Even as Chinese video-sharing sites are working to acquire content legitimately, users who want to view certain shows and movies from abroad still have to rely on piracy, said the chief executive of one of China's largest video hosting sites.
"I can't offer that content today," said Li Shanyou, CEO of Ku6.com, formerly named Hurray! Holding Co. "If today you wanted to watch a pirated American show, you can only go to the sites that will offer those pirated American shows."
The remarks came during the 2010 China Internet Conference, a three-day event that has brought government officials, professors and business executives across China to discuss the Internet's development.
Piracy is a major problem in China, where bootleg DVDs are readily available from street vendors. Video-sharing sites like Ku6.com, Tudou and Youku all host pirated movies and shows uploaded by users. The sites have worked to take down the illegal content, according to company officials.
Offering such pirated programs drove user visits in the past, Li said during a speech at the conference. But now the trend is toward acquiring original content legitimately in order to provide a rich offering of entertainment that can mirror television and bring in more users.
"The age of piracy is over," Li said. "Today, now whoever can combine the inner workings of the Internet with the characteristics of television will become this era's king."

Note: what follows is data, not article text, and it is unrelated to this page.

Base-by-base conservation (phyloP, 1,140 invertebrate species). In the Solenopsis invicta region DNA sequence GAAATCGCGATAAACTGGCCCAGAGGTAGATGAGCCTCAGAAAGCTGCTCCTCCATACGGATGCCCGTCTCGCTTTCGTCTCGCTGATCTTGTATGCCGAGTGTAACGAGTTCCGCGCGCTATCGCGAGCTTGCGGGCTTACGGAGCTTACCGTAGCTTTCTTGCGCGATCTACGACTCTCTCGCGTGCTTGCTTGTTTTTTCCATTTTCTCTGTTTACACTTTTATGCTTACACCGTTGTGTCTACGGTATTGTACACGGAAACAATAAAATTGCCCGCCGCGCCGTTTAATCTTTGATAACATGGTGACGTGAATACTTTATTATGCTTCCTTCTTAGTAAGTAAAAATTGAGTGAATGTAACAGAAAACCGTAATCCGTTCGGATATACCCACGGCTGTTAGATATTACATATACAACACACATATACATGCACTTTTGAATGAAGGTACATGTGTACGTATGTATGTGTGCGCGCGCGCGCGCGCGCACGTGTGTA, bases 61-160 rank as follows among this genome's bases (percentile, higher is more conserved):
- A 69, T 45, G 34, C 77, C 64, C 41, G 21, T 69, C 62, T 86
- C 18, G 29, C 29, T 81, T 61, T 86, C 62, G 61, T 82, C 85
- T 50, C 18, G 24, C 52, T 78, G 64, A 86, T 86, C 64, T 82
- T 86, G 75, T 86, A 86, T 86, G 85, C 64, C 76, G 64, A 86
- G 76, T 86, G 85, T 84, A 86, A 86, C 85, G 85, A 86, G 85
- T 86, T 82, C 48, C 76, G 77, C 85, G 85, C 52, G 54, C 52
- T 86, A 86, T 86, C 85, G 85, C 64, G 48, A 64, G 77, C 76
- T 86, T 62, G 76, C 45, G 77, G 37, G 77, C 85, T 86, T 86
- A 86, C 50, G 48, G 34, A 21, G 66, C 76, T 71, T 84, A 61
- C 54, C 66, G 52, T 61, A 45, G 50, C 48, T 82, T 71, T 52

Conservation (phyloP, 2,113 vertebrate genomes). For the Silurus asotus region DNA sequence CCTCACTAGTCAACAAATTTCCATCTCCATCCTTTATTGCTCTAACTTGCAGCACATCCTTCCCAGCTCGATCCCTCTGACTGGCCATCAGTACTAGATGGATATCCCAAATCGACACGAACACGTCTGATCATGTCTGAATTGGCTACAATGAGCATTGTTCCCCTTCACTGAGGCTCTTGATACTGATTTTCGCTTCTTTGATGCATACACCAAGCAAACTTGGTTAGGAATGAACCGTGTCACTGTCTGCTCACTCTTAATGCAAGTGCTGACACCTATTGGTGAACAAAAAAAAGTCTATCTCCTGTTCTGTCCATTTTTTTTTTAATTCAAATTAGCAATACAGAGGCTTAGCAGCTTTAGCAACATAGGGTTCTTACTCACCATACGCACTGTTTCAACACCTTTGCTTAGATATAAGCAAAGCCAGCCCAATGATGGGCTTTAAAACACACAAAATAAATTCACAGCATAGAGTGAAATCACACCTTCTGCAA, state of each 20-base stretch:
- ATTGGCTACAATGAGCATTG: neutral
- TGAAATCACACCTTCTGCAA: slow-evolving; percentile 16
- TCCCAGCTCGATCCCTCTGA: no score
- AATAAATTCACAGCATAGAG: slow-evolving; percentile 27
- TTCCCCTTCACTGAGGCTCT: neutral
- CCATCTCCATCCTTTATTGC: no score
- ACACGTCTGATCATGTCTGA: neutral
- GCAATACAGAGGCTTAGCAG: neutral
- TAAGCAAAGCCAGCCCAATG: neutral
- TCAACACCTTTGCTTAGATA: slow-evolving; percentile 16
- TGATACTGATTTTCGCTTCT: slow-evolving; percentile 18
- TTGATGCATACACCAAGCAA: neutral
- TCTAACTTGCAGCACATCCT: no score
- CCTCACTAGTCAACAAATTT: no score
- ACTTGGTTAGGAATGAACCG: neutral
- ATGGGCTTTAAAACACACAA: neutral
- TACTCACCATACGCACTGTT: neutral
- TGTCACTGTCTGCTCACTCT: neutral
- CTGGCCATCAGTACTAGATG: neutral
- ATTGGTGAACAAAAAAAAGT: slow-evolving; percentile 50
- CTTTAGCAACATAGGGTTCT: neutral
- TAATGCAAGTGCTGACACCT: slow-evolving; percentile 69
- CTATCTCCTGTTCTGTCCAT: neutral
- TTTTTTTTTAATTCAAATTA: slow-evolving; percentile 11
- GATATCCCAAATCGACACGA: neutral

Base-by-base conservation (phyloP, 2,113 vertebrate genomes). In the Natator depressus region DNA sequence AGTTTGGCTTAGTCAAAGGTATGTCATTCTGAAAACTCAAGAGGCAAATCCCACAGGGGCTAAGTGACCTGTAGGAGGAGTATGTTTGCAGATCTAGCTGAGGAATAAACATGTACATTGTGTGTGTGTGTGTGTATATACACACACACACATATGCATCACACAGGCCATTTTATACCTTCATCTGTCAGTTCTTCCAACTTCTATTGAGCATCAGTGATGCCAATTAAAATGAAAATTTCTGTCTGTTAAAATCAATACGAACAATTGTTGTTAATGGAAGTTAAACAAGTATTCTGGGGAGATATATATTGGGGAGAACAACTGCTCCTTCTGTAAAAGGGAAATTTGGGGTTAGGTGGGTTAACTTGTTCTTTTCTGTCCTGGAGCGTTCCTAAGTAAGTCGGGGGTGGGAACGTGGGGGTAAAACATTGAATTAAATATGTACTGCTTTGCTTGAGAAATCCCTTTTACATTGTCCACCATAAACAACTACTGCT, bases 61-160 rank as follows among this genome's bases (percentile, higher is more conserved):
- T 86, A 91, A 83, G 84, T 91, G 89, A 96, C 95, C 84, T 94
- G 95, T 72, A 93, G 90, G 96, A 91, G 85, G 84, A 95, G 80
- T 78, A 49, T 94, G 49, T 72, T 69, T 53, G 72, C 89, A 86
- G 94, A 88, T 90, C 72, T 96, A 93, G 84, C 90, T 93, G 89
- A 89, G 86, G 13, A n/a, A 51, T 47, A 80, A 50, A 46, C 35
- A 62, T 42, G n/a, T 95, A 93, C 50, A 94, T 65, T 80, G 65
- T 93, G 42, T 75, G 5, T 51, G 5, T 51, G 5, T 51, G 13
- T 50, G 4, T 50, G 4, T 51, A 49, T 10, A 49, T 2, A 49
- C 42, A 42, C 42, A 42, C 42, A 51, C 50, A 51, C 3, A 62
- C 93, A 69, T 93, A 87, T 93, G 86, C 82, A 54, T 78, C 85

Ku6.com was founded in 2006 and now offers content from more than 100,000 producers of original films and television programs. Since late last year, the company started to offer more original and legal content by taking down illegal videos while promoting content that was legally acquired.
By offering legal and original content, Li said the company is already seeing advantages on the financial side. To actively offer pirated content would only risk creating problems with investors.
"For the fans of American shows I have to apologize," Li said. "There will be an appropriate way for these fans to receive the content they would like to see. But for now it can't be offered."
On Tuesday the company renamed itself to Ku6 Media Co. Ltd., while also changing its Nasdaq listing. Li claims it is the first Chinese video site to be listed outside the country.